Wildfire Smog May Ignite Increased Headache Risk

by Liz Neporent
June 8, 2023 at 9:05 AM UTC

Wildfire smog has been linked to greater risk of headaches.

Clinical Relevance: Wildfire-related air pollution can increase risk of headache

  • A study suggests that exposure to smog from the Canadian wildfires may cause a spike in headache-related emergency visits.
  • The smoke’s harmful contents may trigger headaches. Wildfire-induced anxiety can also cause tension headaches.
  • The CDC suggests staying indoors, using air filters, monitoring air quality, and wearing N95 masks to mitigate risks.

Over the past few days, a blanket of orange smog from Canadian wildfires briefly gave New York City the distinction of having the worst air quality in the world. A recent study suggests it could also lead to a jump in emergency visits for headache

Evidence Links Wildfires, Headaches

The authors of the recent Headache paper examined the records of nearly 10,000 Californians who went to the emergency department (ED) for headaches after being exposed to wildfire-polluted air for a short time. Most headache ED visits were by men – 76 percent. Over 40 percent were people between the ages of 35 and 54.

In the 15-year period the study covered, half of headache complaints were diagnosed as migraine. Another 40 percent were attributed to “other” types of headaches. Tension headaches made up about 10 percent of the cases. 

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And in a first, the study also found a link between cluster headaches and wildfire smoke. Cluster headaches provoke an intense, one-sided pain around the eye that can last for up to 3 hours. This type of headache comes on rapidly and occurs sporadically in “clusters” followed by periods of remission. Hence the name “cluster.”

In general, overall air pollution seemed to increase the risk for specific types of headaches. When the researchers factored in all types of particulates and not just what could be attributed to wildfire smog, they noted a 29 percent increase in the chance of ED visits for tension-type headaches. They didn’t see the same level of increase for migraine, cluster headache, or any other kind of headache.

Smoke’s Headache Connection

Why does wildfire pollution cause head pain? There’s no definitive answer.

According to an Annals of Indian Academy of Neurology study, wildfire smoke contains various harmful substances such as particulate matter, carbon monoxide, volatile organic compounds, and other toxic gasses. These pollutants can be irritating and toxic when inhaled, which can lead to inflammation and oxidative stress associated with head pain.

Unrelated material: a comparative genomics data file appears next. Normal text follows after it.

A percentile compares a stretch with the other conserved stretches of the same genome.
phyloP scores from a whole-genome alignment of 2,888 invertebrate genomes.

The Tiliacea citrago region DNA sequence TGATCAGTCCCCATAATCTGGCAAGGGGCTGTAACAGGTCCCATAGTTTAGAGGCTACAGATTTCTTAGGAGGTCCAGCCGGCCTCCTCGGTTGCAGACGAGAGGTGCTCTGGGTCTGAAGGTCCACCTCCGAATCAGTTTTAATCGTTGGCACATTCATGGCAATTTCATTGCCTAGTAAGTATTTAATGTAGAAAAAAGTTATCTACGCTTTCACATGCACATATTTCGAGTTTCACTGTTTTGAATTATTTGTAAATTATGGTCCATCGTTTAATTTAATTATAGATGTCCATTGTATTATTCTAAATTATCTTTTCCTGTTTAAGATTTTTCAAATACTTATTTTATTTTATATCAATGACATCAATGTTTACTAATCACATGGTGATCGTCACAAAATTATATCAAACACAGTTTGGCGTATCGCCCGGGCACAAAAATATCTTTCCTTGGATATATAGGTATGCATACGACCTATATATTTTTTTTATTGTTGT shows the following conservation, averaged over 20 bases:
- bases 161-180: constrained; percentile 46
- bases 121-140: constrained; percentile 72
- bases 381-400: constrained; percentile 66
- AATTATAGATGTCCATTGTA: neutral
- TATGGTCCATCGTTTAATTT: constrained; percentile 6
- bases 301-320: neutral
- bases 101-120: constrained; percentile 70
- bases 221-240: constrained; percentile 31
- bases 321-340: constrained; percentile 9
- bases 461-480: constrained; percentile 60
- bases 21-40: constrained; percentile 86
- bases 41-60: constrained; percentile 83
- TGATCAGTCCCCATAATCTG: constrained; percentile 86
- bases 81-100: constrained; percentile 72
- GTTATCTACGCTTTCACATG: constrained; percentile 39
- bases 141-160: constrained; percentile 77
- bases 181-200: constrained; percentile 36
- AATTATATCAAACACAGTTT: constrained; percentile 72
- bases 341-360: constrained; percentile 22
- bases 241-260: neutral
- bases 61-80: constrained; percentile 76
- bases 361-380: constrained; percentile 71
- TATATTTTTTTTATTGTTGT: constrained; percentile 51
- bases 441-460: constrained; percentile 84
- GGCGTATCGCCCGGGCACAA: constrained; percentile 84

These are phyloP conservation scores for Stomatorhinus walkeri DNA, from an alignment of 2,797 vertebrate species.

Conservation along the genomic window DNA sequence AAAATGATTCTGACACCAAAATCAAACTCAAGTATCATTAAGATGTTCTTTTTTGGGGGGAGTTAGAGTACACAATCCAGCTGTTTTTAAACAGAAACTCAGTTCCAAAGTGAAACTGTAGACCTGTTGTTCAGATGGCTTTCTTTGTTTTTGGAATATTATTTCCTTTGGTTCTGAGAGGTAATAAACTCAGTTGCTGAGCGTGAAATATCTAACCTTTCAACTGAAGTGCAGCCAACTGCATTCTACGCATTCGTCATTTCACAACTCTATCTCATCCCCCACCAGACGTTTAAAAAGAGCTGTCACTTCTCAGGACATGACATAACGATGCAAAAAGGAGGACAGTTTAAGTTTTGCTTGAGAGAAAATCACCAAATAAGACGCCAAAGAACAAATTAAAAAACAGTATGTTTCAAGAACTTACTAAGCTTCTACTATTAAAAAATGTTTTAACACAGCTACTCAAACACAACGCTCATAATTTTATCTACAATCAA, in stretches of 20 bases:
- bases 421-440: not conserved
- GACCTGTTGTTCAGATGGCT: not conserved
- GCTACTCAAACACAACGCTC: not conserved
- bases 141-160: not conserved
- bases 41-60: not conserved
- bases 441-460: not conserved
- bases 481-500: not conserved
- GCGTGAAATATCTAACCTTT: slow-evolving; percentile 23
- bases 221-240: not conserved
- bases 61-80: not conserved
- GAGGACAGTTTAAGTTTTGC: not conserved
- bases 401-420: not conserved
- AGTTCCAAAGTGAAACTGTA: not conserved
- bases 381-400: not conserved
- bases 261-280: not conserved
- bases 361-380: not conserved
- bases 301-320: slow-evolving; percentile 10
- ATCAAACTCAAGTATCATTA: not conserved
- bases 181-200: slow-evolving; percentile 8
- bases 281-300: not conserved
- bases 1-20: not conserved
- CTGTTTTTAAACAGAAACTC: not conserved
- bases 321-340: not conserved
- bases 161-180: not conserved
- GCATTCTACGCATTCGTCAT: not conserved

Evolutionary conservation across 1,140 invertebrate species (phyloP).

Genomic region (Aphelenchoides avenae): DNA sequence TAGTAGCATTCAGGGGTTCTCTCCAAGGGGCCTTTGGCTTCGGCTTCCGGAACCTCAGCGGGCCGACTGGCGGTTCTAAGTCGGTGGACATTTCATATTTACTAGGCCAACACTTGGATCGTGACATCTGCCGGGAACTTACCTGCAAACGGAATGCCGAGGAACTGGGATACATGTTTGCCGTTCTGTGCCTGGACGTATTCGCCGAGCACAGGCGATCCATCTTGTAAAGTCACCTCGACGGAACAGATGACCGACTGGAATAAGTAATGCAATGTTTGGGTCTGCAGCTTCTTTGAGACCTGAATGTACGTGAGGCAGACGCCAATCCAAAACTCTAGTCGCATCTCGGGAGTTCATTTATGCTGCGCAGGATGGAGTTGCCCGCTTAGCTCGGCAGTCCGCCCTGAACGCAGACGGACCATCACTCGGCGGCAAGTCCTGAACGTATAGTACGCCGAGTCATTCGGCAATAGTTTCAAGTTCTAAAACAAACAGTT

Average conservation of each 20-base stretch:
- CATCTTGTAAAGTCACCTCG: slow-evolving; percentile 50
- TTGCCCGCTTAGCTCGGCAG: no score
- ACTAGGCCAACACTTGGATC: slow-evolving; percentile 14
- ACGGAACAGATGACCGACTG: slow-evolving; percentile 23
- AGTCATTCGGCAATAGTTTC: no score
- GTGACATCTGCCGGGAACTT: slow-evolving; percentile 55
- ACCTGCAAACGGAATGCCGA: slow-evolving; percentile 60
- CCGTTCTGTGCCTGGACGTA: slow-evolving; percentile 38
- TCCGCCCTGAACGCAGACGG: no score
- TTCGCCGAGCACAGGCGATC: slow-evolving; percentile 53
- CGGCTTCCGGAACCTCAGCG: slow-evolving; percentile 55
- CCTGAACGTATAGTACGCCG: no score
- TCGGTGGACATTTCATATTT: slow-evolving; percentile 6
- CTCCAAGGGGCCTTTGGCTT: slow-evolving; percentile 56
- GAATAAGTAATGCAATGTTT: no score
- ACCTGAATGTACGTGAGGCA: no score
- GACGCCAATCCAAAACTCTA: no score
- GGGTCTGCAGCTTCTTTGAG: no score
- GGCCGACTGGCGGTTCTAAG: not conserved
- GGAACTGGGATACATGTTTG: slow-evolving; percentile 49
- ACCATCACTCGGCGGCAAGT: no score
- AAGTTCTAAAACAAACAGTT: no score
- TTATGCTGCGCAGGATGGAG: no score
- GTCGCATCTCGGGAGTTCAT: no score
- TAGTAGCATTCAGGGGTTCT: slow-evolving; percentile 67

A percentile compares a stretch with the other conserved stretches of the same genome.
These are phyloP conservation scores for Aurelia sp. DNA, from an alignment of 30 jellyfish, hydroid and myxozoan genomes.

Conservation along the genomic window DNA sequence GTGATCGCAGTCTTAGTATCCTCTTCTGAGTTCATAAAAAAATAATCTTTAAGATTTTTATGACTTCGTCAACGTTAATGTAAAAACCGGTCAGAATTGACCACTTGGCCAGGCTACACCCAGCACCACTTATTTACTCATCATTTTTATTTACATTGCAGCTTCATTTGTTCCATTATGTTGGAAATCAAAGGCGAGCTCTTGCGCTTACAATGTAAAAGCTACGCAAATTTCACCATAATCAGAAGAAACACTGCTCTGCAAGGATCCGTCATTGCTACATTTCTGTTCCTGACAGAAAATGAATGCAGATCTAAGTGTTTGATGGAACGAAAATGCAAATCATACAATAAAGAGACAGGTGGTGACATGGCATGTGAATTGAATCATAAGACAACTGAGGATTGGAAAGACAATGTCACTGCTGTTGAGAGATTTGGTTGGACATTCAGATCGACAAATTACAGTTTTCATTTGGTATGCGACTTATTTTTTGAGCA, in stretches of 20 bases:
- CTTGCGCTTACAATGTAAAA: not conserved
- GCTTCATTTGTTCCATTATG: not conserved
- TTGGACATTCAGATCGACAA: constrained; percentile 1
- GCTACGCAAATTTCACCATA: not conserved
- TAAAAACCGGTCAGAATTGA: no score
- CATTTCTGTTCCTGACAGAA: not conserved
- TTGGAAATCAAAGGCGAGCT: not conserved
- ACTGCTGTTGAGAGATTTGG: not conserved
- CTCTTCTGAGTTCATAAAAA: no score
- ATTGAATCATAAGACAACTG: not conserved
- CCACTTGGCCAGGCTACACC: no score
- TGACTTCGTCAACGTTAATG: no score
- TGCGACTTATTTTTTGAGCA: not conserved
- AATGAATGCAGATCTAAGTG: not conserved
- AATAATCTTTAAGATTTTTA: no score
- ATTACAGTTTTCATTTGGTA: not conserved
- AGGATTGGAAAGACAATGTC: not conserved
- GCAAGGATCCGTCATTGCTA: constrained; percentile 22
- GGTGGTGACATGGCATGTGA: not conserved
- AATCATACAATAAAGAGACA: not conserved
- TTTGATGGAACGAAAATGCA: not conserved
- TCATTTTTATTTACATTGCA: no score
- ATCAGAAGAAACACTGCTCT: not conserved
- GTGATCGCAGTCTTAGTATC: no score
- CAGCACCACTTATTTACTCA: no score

Thick, dense smoke reduces the amount of oxygen available in the air as well. This can cause hypoxia, or oxygen deprivation. An inadequate supply of oxygen to the brain can cause a headache. Particulates and gasses in smoke can irritate the mucous membranes of the eyes, nose, and sinuses, triggering a sinus or tension headache. 

Worrying about property loss and overall climate anxiety and depression can also provoke a tension headache, according to the Headache researchers. 

Reducing Health Impacts

The Centers for Disease Control and Prevention (CDC) recommends you reduce your risk of headaches and other health effects from wildfire air pollution by taking the following steps:

  • Stay inside with closed windows. Use high efficiency filters to capture fine particles from smoke. Use a portable air cleaner to reduce indoor air pollution. When air quality improves, even temporarily, air out your home to reduce indoor air pollution. 
  • Don’t add to indoor air pollution by burning candles or using gas, propane, woodburning stoves, or aerosol sprays. 
  • Create a “clean room” in your home with no fireplace and as few windows and doors as possible.
  • Know your air quality. Smoke levels can change a lot during the day, so wait until air quality is better before you are active outdoors. Sign up for local alerts and health warnings on your phone.
  • Avoid going outside during smoky times. Avoid strenuous activities such as mowing the lawn or going for a run. If you must go out, avoid the smokiest times of day. 
  • Wear an N95 respirator mask when you go outdoors. Learn how to use it properly. Don’t rely on dust masks or bandanas for protection from pollutants. 
  • Have a plan to evacuate. Know your evacuation routes, organize your important items ahead of time, and know where to go in case you have to evacuate.

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